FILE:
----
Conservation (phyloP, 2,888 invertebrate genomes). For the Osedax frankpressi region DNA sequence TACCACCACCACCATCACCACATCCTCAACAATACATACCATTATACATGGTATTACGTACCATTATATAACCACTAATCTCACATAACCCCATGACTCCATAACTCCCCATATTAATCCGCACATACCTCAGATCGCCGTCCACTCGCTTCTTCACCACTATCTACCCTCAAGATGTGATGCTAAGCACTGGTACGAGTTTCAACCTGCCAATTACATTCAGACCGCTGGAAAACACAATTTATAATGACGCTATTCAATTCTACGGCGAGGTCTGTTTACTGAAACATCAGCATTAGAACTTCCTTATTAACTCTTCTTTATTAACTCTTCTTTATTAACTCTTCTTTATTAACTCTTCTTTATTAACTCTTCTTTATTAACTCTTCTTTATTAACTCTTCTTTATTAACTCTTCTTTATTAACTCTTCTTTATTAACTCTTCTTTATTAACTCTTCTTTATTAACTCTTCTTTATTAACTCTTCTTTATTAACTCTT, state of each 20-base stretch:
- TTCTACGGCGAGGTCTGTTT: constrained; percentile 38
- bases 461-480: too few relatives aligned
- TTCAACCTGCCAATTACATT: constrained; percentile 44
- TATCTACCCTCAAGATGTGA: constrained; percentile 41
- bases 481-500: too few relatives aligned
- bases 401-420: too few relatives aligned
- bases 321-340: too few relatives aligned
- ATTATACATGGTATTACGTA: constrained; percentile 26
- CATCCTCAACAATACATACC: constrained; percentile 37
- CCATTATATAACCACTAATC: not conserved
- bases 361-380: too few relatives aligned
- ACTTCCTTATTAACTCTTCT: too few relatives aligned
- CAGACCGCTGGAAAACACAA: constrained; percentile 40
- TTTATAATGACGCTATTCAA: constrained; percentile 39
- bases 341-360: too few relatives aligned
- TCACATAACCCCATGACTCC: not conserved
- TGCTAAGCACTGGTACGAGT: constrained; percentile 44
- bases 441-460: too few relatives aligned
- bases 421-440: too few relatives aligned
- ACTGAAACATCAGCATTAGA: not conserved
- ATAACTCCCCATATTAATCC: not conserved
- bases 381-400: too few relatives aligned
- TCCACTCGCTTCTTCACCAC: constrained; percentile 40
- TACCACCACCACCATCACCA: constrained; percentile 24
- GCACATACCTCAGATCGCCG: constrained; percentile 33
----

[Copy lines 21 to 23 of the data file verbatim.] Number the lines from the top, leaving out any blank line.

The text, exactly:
- ACTGAAACATCAGCATTAGA: not conserved
- ATAACTCCCCATATTAATCC: not conserved
- bases 381-400: too few relatives aligned